“I’m so pleased somebody decided to do this in Canada. It’s such a lovely country with wonderful landscapes, so why wouldn’t we launch such a beautiful car in these surroundings?” she said.
The Stuttgart-based former race car driver said any initial reservations she might have had about the racetrack were soon dispelled.
“At first we thought it might be too tiny at 2.3 kilometres, because we have a car that is five metres in length, so it’s not the perfect terrain. But what we can show is that it behaves like a real sports car even though it’s pretty heavy and large,” said Wassertheurer, who describes the Panamera sedan model as a “limousine with the Turbo S E-hybrid for the first-time ever.”
The term “limousine” is “the European way of saying sedans, and they call station wagons ‘saloons,’ ” Erick Ayapana, associate road test editor for Motor Trend, said with a smile.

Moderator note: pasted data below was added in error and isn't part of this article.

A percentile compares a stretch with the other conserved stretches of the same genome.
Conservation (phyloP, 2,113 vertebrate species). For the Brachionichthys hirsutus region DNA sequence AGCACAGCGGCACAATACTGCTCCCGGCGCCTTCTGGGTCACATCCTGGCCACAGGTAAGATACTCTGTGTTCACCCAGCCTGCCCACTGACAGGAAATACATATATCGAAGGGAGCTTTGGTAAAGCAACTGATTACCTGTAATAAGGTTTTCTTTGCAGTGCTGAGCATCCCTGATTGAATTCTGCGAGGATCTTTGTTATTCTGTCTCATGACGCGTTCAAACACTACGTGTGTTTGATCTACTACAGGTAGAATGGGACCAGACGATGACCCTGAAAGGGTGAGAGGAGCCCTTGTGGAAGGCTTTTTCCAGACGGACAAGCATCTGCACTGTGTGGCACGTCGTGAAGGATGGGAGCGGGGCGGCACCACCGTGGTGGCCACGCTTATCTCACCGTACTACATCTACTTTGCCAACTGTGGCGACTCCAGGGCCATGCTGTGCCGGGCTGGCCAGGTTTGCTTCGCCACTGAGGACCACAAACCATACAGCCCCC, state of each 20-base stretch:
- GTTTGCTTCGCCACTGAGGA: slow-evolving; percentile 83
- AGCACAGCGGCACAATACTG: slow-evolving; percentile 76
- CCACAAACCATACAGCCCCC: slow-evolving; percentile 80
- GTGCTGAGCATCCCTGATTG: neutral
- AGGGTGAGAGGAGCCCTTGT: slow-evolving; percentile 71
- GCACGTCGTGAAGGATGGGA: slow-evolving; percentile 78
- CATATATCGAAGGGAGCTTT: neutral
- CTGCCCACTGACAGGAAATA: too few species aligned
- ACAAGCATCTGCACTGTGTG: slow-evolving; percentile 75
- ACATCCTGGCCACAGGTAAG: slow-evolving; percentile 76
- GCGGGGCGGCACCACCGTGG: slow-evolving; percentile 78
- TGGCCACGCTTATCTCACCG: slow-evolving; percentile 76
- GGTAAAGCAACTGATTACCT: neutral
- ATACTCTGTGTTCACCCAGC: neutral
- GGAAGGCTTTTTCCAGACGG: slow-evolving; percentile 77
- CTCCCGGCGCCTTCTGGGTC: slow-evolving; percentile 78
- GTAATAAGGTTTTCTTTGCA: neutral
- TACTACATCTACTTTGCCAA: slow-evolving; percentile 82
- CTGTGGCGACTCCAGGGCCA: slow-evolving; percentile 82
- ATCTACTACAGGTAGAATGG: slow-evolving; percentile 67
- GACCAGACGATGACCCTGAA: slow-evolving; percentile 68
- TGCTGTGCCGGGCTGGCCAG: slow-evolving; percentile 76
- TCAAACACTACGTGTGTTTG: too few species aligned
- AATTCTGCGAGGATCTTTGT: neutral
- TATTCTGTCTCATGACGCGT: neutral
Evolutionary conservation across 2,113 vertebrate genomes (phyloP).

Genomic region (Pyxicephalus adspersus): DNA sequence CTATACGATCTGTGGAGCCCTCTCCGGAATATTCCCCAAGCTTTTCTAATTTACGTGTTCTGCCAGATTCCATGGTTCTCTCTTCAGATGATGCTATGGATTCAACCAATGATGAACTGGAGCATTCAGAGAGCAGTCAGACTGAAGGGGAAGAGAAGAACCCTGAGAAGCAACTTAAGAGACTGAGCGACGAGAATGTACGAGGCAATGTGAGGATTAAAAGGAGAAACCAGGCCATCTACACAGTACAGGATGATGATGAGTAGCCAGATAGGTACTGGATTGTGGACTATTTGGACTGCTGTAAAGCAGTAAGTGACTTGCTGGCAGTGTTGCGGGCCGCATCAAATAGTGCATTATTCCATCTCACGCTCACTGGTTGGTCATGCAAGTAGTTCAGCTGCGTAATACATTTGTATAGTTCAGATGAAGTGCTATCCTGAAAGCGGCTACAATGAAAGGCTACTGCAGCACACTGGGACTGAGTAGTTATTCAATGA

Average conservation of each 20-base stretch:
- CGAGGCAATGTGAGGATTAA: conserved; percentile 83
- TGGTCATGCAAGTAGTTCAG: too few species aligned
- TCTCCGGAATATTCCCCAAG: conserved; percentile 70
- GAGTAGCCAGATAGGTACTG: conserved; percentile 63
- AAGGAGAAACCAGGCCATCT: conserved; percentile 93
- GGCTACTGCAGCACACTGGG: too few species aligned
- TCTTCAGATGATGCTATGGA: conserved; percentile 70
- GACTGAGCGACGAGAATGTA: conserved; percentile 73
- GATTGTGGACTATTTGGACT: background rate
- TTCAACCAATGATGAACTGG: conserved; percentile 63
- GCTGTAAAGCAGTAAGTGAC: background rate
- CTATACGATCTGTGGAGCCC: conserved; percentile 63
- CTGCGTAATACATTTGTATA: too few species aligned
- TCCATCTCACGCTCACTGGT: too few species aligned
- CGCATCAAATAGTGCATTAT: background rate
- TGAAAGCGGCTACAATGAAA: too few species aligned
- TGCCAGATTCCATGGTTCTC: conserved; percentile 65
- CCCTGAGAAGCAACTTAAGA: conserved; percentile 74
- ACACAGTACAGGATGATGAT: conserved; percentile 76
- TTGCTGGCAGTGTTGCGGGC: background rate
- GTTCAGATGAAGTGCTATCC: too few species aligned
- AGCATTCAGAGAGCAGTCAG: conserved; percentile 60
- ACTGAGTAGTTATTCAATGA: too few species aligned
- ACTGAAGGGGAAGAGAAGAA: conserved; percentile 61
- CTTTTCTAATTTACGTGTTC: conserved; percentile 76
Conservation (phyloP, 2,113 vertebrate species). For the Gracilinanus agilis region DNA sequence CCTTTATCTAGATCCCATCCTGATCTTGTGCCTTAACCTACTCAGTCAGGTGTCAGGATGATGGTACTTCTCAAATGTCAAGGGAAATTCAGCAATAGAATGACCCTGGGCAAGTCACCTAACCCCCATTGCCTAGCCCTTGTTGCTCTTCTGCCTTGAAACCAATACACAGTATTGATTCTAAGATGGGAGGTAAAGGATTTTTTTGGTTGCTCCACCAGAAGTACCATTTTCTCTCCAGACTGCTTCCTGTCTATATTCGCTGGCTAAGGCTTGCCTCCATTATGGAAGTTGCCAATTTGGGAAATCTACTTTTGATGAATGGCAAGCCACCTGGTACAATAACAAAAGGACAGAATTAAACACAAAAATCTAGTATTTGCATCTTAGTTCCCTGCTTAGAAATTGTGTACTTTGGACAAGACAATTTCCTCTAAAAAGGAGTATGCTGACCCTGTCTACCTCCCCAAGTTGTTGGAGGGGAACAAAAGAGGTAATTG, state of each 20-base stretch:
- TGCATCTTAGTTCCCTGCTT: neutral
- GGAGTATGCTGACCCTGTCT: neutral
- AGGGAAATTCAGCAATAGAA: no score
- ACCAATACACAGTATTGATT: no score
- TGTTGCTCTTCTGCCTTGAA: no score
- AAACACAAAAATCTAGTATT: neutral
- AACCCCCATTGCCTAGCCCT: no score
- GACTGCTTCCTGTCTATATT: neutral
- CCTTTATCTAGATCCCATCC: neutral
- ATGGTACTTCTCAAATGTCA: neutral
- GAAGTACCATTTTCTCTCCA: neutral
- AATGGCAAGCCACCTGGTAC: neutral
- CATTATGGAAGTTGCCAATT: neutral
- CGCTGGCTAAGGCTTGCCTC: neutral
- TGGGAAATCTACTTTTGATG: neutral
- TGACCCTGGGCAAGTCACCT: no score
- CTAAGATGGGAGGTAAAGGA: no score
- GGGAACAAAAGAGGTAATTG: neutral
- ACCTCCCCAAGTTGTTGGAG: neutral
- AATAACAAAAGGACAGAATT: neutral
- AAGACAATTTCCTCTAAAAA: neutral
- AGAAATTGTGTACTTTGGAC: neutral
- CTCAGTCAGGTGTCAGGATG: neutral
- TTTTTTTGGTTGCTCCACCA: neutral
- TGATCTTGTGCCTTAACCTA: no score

Since reviews are embargoed to ensure fairness for all media participants, Ayapana said his first review likely won’t appear until July 25.
“This is actually my first Porsche drive event,” the Los Angeles-based automotive writer said.
“It’s really well done. It’s a beautiful area and environment, and the track itself is surprisingly technical. It’s just enough to let you explore the limits of the vehicle. It’s well done.”
Trzewik anticipated the new Porsche models would do well once they are rolled out to retailers, in part because of the automotive icon’s enduring popularity.
“When we bought the [Victoria] Porsche store in 2013, there was Vancouver and Victoria,” he said.
“Now there’s Vancouver, Langley, Kelowna, a new store in Vancouver and us. So out of two dealerships came five, so the volume always goes up.”